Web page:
Meet Bayard Rustin: The gay black civil rights activist who advised Martin Luther King
Bayard Rustin, the influential gay Black advisor who inspired Martin Luther King Jr., was an American leader in social movements for civil rights, socialism, nonviolence and gay rights, however he was kept in the shadows by the Civil Rights movement establishment due to his sexuality.
Bayard was also a chief strategist for MLK’s landmark March on Washington.
Born in West Chester, Pennsylvania on March 17, 1912, Bayard was arrested several times for civil disobedience and open homosexuality.
He was a fearless campaigner for equality, and used his voice to enable a fight for equality which earned him a place in history.
At the end of his life in the political spotlight he said: “The major lesson I had learned in fighting for human rights for 50 years for people all over the world… is simple.
“No group is ultimately safe from prejudice, bigotry, and harassment so long as any group is subject to special negative treatment.”
The activist was raised by his grandparents Julia and Janifer Rustin, although he was brought up in the belief that they were his parents. His older sibling Florence was actually his mother, while his father was West Indian immigrant Archie Hopkins.
Bayard had a good education. He studied at Wilberforce University in Ohio and Cheyney State Teachers College in Pennsylvania before moving to New York in 1937, where he studied at City College of New York.
He had a keen interest in politics, and joined the Young Communist League for a short period of time in 1936, before becoming disillusioned with the party.
Bayard’s personal philosophy is said to have been inspired by the non-violent resistance taught by Mahatma Gandhi, also known as Quaker pacifism, and the socialism taught by American labor movement leader A Philip Randolph.
He worked for Randolph, who was also his mentor, during WW2, where he fought against racial discrimination in hiring for the war.
Bayard was a prominent activist in the early civil rights movement of the 1940s, promoting equality in the workplace and social schemes including the Freedom To Ride scheme to challenge segregation on interstate buses.
He was also involved in several pacifist groups, including the religious nonviolence group the Fellowship of Reconciliation.
In 1944, after refusing to fight in the war due to his nonviolent Quaker faith, he was imprisoned as a conscientious objector.
It wouldn’t be the activist’s first brush with the law – he was also arrested in 1946 in North Carolina when he protested against the segregated public transit system. He was sentenced to work on a chain gang (a group of convicts chained together while working).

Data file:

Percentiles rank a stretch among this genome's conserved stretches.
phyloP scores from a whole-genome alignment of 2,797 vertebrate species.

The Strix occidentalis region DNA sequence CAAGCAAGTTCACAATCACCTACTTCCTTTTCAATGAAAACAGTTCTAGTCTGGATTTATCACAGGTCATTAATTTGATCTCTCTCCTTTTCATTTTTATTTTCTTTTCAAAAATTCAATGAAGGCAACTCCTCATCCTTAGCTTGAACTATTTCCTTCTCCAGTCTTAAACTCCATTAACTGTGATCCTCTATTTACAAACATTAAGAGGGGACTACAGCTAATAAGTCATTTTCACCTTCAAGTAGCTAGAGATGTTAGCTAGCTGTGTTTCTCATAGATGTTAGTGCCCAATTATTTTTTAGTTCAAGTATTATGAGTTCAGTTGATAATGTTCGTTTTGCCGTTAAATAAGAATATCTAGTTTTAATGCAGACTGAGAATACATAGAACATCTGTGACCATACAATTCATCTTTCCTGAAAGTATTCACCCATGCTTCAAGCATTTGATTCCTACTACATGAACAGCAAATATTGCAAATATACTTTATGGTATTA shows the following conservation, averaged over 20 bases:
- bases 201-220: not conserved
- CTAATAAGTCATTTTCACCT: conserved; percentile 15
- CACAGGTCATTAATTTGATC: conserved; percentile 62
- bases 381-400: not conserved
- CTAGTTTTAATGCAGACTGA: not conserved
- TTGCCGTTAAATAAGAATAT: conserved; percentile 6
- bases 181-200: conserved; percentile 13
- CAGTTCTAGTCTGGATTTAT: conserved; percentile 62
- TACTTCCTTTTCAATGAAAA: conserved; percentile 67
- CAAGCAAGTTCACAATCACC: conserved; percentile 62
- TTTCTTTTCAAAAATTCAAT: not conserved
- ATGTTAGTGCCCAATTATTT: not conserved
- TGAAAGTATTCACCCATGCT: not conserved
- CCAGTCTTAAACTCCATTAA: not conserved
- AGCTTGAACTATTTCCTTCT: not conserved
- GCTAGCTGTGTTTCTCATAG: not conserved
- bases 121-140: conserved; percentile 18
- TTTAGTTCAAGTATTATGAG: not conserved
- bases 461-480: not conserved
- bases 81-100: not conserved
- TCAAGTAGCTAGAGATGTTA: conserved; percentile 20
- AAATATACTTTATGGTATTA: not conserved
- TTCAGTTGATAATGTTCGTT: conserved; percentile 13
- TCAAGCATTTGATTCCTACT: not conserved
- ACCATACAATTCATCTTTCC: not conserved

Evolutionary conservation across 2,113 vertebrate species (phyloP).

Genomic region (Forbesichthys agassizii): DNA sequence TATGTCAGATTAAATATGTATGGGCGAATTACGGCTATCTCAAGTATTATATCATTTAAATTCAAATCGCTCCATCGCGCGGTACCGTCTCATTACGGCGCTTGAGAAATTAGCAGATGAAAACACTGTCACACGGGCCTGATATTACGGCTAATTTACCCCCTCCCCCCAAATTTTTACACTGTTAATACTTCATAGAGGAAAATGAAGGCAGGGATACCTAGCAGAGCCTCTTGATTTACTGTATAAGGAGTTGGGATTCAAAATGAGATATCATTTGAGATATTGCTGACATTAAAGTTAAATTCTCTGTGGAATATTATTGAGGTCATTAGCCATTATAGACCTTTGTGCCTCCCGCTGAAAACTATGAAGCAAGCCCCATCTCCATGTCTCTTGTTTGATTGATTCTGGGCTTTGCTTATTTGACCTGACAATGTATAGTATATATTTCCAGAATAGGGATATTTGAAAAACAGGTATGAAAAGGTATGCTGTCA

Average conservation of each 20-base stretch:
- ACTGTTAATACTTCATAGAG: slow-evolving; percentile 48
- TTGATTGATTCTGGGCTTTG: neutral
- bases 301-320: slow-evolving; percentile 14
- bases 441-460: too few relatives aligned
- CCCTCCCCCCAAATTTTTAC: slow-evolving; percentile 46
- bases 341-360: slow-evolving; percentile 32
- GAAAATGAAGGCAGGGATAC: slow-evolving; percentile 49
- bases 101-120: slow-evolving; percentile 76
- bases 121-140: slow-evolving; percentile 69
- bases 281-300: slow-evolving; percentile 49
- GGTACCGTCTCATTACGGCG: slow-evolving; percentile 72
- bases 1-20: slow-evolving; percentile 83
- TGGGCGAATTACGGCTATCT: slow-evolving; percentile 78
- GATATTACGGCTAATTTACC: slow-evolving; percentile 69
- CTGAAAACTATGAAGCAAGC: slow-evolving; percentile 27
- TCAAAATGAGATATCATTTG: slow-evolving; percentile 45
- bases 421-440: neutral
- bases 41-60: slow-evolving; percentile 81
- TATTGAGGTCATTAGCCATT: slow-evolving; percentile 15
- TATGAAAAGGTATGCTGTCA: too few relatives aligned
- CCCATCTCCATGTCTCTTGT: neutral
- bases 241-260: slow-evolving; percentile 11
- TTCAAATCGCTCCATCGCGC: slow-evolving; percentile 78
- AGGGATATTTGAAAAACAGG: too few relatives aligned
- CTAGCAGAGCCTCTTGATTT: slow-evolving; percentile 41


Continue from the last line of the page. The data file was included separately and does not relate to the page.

“The principal factors which influenced my life are 1) nonviolent tactics; 2) constitutional means; 3) democratic procedures; 4) respect for human personality; 5) a belief that all people are one” – Bayard Rustin
Then in 1953, Rustin was arrested in Pasadena, California, when he was caught having sex with two men in a parked car. He was jailed for 60 days after pleading to a morals charge.
Martin Luther King and the March on Washington
By the 1950s, Bayard was an expert in organising human rights protests, which led him to his most famous encounter. The activist met Martin Luther King Jr. and started working with him as an organiser and strategist in 1955.
Bayard became a key voice in the civil rights movement. Most famously, he played a key part in organising the March on Washington for Jobs and Freedom on August 28, 1963, where King gave his legendary “I have a Dream” speech.
The March on Washington raised the profiles of black Americans who were still experiencing racial inequality in the workplace 100 years after emancipation.
Bayard also assisted King with the boycott of segregated buses in Montgomery, Alabama in 1956, and taught King about Gandhi’s non-violent resistance philosophy.
Of the March on Washington, Rustin said: “What you have to understand is that the march will succeed if it gets 100,000 people – or 150,000 or 200,000 or more – to show up in Washington.
“It will be the biggest rally in history. It will show the Black community united as never before – united also with whites from labor and the churches, from all over the country.”
An estimated 250,000 turned up.
Later work and personal life
In 1965, Rustin and his mentor Randolph co-founded the A Philip Randolph Institute – an educational, civil rights and labor organisation based in New York.
Rustin also continued his work within the civil rights and peace movements, and spoke about the need for social rights for gays and lesbians. He also received various awards and honorary degrees throughout his career.
His writings about civil rights were published in the collection Down the Line in 1971 and in Strategies for Freedom in 1976.
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Little is known about Bayard’s personal life. However, in 1977, Bayard met Walter Naegle, who now acts as executive director of the Bayard Rustin Fund. The pair were together for 10 years, until Rustin died of a ruptured appendix in New York City on August 24, 1987, at the age of 75.
Commenting on Rustin’s death, Roy Innis, national chairman of the Congress of Racial Equality, said: “Bayard Rustin was a planner, a coordinator, a thinker.
“He influenced all of the young leaders in the civil rights movement, even those of us who did not agree with him ideologically.”
On November 20, 2013, President Barack Obama posthumously awarded Rustin the Presidential Medal of Freedom. It was accepted by Walter Naegle.
“In my statement I cited the major lesson I had learned in fighting for human rights for 50 years for people all over the world. That lesson is simple: no group is ultimately safe from prejudice, bigotry, and harassment so long as any group is subject to special negative treatment” – Bayard Rustin